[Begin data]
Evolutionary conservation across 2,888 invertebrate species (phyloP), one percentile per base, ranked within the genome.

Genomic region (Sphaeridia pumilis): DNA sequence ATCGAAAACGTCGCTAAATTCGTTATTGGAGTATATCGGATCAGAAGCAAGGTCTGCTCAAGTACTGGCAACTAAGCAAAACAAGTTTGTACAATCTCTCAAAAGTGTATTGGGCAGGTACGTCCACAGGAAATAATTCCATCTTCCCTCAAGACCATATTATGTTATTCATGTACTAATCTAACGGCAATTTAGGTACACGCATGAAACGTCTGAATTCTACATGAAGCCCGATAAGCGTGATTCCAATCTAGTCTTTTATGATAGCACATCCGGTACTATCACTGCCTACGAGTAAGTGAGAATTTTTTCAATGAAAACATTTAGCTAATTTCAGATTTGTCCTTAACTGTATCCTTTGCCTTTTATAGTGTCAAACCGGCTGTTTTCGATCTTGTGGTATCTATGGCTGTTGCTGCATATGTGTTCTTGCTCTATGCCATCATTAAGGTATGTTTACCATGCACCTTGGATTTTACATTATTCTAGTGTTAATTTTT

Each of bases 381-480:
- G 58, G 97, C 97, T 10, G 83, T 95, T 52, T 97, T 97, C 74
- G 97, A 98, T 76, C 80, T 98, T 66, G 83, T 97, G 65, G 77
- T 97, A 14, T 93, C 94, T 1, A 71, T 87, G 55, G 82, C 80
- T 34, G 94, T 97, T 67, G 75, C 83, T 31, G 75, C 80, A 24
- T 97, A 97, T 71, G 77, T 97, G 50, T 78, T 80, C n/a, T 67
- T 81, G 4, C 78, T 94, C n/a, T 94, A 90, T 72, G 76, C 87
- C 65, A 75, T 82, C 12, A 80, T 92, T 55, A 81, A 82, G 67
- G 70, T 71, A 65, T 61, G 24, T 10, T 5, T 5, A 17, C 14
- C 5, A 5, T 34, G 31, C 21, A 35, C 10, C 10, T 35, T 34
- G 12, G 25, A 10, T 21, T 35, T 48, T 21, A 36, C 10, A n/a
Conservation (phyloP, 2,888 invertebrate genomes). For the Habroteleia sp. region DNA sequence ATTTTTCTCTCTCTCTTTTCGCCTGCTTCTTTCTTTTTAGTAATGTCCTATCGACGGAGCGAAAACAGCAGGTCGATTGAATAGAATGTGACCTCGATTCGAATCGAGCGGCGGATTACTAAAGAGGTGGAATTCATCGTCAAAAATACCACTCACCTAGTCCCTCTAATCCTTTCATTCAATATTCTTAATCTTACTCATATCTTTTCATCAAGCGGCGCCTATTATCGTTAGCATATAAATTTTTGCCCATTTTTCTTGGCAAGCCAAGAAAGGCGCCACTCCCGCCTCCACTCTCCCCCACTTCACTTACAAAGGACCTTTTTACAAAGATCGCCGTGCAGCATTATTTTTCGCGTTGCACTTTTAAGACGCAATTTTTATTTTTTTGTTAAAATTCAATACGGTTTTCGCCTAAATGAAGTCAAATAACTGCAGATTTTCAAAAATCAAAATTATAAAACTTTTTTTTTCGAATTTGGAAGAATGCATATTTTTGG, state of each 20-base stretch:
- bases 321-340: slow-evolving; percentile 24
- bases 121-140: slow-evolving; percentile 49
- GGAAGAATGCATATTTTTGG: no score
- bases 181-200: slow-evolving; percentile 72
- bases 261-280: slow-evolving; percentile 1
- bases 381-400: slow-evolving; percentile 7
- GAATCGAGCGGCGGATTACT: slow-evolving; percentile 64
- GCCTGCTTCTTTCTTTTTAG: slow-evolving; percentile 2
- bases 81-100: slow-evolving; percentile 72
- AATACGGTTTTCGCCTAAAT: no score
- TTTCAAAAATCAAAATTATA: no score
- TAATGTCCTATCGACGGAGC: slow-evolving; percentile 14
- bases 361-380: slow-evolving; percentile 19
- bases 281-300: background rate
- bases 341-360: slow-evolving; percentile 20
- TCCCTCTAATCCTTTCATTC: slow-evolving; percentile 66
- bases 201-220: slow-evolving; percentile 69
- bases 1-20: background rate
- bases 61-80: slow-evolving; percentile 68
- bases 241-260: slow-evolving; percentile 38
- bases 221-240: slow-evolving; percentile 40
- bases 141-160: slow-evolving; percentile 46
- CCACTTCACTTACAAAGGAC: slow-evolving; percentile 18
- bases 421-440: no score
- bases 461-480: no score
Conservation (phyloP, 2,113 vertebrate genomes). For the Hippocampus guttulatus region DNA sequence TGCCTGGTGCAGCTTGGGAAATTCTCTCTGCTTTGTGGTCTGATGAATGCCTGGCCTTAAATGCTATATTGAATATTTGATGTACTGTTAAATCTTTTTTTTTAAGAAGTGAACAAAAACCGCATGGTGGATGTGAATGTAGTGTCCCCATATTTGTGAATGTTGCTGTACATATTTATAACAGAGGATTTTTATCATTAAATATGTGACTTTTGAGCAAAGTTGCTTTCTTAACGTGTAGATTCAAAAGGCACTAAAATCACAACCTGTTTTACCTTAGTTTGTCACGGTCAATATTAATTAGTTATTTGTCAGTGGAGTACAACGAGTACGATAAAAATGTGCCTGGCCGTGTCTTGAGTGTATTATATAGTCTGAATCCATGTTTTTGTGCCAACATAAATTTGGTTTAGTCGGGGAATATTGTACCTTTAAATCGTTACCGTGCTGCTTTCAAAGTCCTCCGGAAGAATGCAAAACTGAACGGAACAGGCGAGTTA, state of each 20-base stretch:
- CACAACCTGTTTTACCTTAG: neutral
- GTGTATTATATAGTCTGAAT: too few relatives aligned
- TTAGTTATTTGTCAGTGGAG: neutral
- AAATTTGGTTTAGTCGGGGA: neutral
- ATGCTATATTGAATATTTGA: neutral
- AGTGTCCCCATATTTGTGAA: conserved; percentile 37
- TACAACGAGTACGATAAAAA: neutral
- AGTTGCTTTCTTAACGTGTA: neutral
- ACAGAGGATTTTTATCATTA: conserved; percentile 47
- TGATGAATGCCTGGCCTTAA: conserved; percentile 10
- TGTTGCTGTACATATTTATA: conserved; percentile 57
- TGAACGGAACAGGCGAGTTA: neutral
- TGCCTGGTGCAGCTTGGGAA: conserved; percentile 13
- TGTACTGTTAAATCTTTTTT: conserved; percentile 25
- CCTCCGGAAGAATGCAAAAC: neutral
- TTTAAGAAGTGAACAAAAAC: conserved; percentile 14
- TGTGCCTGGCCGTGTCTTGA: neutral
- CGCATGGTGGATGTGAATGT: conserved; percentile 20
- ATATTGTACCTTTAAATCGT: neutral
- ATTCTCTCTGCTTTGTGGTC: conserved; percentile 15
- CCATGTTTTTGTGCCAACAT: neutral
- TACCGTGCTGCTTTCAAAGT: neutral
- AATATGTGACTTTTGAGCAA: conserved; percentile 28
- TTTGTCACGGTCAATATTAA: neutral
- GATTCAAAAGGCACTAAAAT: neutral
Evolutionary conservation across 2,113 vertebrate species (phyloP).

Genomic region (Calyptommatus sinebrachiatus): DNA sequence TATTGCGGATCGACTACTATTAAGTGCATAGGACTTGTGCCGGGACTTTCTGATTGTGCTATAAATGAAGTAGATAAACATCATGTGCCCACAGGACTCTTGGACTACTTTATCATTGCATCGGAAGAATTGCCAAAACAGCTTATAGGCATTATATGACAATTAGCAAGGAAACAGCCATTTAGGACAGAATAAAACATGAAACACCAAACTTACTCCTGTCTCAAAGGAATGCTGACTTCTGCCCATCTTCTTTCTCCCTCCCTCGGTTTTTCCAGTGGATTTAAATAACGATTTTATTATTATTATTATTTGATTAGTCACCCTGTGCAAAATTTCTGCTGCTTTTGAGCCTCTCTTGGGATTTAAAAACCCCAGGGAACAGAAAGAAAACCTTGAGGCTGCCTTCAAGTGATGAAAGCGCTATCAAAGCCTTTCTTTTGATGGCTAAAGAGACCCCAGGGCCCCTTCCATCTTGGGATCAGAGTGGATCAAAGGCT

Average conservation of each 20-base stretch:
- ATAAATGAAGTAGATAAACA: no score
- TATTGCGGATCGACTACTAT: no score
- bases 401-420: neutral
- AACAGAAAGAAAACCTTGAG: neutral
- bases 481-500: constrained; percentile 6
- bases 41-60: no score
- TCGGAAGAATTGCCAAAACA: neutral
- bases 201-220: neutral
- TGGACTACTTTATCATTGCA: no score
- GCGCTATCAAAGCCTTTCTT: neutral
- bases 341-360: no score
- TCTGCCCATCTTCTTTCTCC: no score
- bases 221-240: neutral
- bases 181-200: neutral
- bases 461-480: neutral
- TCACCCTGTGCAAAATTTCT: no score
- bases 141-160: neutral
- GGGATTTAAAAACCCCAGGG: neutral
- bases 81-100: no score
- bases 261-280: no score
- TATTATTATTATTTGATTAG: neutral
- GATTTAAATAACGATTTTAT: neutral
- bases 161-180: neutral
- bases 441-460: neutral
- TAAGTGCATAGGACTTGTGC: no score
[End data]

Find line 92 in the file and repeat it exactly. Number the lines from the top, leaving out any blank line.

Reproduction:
- bases 441-460: neutral